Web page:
sired by the farmers. Walla Walla
reported cloudy weather and prob
able rain, while at Pendleton and La
Grande there was cloudy weather
with probable rain, according to the
report received by the Oregon-Washington
railroad here from those points.
The rain was general as far eastward
as The Dalles.
Similiarly. renorts from noints up
20,000,000 Women Said to Have 1 the Willamette valley showed the rain
Rights That Arc Refused quite west of the moun-
The forecast for today, as issued
last night by the weather bureau, was
the same for Portland and for Oregon
and Washington, generally, namely,
showers and southerly winds.
WOMEN PLAN PICKETING
REPUBLICANS HELD FACTORS
IN BLOCKING SUFFRAGE.
by Two Key States.
CHICAGO, June 6. Representatives
of 20 states have promised to assist
the national women's party in its
plans to picket the republican con
vention next week as a protest
against what the women term the
"dilatory and obstructive tactics of
the republican party and its officials,
It was announced tonight at the
women's party headquarters.
A statement issued by Miss Alice
Paul, chairman of the party, blames
lobby -whisperings that Thompson has
by no means run the gamut of his re
sources in making trouble for his op
ponents. He has a surprise or two in
store for the convention, it is said.
It mav be guessed that Johnson not
only intends to present in person his I the republicans for the defeat of the
special views on the league of nations I rederai suit rage amendment in ueia
so as to have a platform which will ware and declared they are blocking
suit him and nobody else, but that he it in Vermont .and Connecticut.
will demand a show-down in the con- I "The rights of 20,000.000 women rest
vention on the surging question of with the republicans," the statement
lush funds, for anv money sDent for said.
another candidate in the glowing Mrs. J. W. McGraw, legislative
Johnson lexicon is a slush fund. It chairman of the Illinois Equal Suf-
Memorial Services Held.
CENTRALTA, Wash., June fi. (Spe-
FRUIT OFFICE CREATED
John A. 3ead of Pittsburg Named
Vice-President at Seattle.
SEATTLE,- Wash., June 6. (Spe
cial.) Creation of the office of v'ce
president and election to that post of
John' A. Mead of Pittsburg, who has
arrived in Seattle, was announced to
day by Reginald H. Parsons, presi
dent of the Northwestern Fruit ex
change. Mr. Mead' has spent 24 "years with
service companies and resigned a high
executive post with the Pittsburg
railways company to accept the of
fer in Seattle. Mr. Parsons said he
was rated as an expert in economics,
corporate, tax and financial matters,
and as such would fit in well with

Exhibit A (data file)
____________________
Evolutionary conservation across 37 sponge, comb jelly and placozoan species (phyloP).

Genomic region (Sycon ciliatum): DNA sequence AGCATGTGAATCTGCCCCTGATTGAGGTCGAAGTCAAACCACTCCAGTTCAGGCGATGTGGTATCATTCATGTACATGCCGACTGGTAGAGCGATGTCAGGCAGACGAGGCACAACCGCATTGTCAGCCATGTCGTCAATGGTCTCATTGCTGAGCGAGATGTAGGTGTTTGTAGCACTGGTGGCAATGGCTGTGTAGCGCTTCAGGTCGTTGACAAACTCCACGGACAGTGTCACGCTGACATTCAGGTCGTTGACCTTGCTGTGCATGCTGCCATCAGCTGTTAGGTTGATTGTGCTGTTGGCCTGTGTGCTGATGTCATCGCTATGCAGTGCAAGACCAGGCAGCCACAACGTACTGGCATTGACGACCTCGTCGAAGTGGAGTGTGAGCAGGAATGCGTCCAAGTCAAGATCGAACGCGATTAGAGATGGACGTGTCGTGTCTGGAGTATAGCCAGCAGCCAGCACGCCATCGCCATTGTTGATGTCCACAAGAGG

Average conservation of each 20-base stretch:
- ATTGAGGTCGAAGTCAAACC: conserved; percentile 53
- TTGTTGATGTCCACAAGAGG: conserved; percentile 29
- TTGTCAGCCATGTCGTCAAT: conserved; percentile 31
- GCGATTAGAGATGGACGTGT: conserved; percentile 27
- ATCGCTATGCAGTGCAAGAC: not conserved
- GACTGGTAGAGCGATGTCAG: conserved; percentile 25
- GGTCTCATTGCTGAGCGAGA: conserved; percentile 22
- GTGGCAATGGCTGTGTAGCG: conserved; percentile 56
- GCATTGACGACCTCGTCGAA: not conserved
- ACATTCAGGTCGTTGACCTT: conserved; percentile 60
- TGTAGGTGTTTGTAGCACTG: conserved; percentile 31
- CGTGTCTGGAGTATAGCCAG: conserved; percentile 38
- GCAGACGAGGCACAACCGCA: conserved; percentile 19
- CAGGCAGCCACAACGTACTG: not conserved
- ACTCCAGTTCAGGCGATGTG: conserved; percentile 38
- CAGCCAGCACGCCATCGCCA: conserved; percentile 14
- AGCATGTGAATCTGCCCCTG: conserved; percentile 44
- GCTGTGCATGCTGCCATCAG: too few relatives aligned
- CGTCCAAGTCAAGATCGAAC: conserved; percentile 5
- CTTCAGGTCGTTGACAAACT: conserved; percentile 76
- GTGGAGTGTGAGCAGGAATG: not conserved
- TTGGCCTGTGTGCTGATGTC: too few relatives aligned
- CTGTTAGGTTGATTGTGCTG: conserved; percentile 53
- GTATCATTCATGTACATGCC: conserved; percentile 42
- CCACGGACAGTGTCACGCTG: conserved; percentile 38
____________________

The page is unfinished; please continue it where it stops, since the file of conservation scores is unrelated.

certain Intricate problems confronting
the fruit industry.
may be doubted, however, if he has
the boldness to do it, unless he intends
thus by a dramatic exit to bid fare
well to his own candidacy.
Who la Not Wanted la Knows.
It is easy to see that the delegates
as a wnoie would Ditteriy resent tne
washing of the republican soiled linen
in the official presence of the con
vention. It may be justifiable strat
egy to use the senate forum and the
columns of the newspapers to make
exposures of other candidates' meth
ods, but it will hardly ba excused in
Johnson if he precipitates a wrangle
on that sensitive subject at the coli
It will be a poor way to start a
Johnson stampede. If there is a
good way, Johnson will be glad to
adopt it, of course, but nobody" knows
what it is. Here in the 1920 conven
tion are delegates who are seasoned
to political sensation and they may
not be readily swept off their feet
in any sudden rush of emotion pro
duced by Johnsonian or uorahvlan
eloquence on any subject.' They may
not know whom they want, but they
certainly know whom they do not
want. There may be no outstanding
leaders, but there is a pretty well
disciplined lot of followers, some of
whom went through the bitter Roose
veltian ordeal of 1912 .and the lesser
ordeal of 1916, without the twitch
of an" eyelash. All this is another
way of saying that Johnson has a
difficult task. The Johnson bludgeon
is more likely to hurt than-to help.
Deadlock Appears Certain.
The convention is progressing pret
ty surely to a deadlock. It may be
a, very tight deadlock, or on not ao
frage association, today issued
statement condemning the proposed
picketing and declaring that picket
ing in Washington had retarded prog
ress of the suffrage amendment.
Former Premier Dies.
VICTORIA. B. C, June 6. James
Dunsmulr, former premier of British
Columbia, died this morning at Co
wlchan lake, where he had gone to